Stellar is a blockchain platform that is primarily focused on integrating distributed ledger technology into existing financial infrastructure. Stellar presents itself as the “future of banking,” and intends to address the gaps that currently exist between the disparate closed system that compose current international financial markets.
Stellar’s approach to creating a common international financial platform is decidedly egalitarian — instead of focusing on either side of the finance centralization/decentralization debate, Stellar adopts a bipartisan stance that simultaneously provides solutions to the centralized banking system and expands access to low-cost financial services to the unbanked and underbanked.
The core function of Stellar for everyday uses is streamlined low-cost international remittance.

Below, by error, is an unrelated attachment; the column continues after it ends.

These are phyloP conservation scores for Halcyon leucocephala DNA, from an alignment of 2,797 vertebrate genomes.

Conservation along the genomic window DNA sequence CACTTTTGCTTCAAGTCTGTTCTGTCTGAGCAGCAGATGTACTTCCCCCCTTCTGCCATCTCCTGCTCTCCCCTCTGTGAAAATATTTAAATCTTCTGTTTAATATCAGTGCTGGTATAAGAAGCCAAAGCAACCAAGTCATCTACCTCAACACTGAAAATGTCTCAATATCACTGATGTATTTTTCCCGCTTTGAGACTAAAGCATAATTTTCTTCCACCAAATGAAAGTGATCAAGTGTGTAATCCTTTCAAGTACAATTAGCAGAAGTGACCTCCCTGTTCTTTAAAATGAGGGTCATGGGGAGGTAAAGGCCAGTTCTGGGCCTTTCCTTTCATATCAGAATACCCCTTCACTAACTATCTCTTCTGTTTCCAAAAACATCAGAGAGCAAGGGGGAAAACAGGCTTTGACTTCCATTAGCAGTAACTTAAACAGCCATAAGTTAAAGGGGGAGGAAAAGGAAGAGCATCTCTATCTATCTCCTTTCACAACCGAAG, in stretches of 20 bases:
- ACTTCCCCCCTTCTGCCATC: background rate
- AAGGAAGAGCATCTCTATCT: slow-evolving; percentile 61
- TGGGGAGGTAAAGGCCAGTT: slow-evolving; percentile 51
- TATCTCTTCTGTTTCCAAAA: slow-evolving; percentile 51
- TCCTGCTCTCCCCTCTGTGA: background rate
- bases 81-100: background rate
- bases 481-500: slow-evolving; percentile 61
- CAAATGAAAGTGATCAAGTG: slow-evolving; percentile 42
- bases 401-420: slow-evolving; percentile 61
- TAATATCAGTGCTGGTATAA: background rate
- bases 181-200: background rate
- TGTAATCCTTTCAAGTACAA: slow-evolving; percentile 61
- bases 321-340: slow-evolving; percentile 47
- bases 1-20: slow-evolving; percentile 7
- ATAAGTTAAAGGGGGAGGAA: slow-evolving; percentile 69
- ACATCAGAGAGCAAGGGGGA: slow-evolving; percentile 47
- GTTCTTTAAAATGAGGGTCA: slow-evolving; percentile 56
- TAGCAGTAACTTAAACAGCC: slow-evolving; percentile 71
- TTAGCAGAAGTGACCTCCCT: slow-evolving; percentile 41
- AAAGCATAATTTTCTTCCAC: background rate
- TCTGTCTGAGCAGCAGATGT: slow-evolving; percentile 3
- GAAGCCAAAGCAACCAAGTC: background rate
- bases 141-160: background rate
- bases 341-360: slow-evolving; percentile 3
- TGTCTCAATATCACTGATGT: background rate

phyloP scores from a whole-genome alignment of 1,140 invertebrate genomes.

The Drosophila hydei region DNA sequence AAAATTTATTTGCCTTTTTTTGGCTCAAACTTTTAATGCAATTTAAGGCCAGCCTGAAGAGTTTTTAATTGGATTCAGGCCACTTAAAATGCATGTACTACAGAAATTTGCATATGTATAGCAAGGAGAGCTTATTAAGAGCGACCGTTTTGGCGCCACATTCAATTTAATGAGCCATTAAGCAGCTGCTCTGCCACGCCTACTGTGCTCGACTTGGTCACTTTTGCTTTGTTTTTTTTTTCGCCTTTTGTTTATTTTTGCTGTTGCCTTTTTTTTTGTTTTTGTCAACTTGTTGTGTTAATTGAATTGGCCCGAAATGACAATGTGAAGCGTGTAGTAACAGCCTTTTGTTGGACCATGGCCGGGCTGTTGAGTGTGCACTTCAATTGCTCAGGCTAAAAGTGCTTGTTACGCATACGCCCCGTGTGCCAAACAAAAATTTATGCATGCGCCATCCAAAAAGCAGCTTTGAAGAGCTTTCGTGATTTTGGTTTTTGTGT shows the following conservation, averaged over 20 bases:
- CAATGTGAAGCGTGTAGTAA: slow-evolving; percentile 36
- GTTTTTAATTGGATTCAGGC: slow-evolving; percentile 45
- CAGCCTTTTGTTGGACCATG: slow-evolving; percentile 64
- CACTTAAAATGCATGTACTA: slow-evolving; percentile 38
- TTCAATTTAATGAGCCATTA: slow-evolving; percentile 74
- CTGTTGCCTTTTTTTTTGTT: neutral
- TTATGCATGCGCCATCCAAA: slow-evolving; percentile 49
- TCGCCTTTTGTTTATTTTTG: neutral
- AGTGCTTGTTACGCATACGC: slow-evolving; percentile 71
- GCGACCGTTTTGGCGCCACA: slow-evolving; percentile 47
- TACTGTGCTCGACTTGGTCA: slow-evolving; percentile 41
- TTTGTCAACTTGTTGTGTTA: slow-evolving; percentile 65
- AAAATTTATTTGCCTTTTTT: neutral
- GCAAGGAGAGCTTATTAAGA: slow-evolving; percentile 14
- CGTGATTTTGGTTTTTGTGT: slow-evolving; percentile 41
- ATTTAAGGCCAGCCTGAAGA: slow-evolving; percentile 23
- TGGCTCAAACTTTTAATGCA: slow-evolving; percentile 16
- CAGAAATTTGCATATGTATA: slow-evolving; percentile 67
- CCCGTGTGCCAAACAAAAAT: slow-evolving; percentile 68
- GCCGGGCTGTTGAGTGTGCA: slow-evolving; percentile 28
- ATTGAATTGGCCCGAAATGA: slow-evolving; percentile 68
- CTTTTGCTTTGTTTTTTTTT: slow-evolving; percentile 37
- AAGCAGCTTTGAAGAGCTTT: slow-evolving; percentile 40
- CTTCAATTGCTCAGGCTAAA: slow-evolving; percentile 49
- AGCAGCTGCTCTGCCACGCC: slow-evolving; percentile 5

Rather than use a standalone cryptocurrency to transfer value over international borders, Stellar would have users transmit fiat-equivalent credit over the stellar blockchain. This credit is issued by “anchors,” or financial institutions that function as “bridges” between fiat currencies and the stellar network.
As such, Stellar isn’t a truly decentralized platform, as centralized organizations are critical to its core function, but it does hold the potential to improve the current international inter-bank payment system significantly.
While Stellar offers advantages to everyday users, enterprise organizations, banks, and financial institutions are positioned to gain the most from the system it proposes. Stellar allows these organizations to leverage its network to reduce transaction and remittance costs, manage micropayments, and increase reach through mobile branches.
To appeal to centralized financial platforms and enterprise organizations, Stellar is highly regulatory compliant and boasts a real-time settlement of 2-5 seconds.
To achieve this Stellar uses a unique consensus protocol that, according to a recent presentation given by Stellar Lightyear Program manager Lindsay Lin, can support up to 1,000 transactions per second with 1 billion accounts.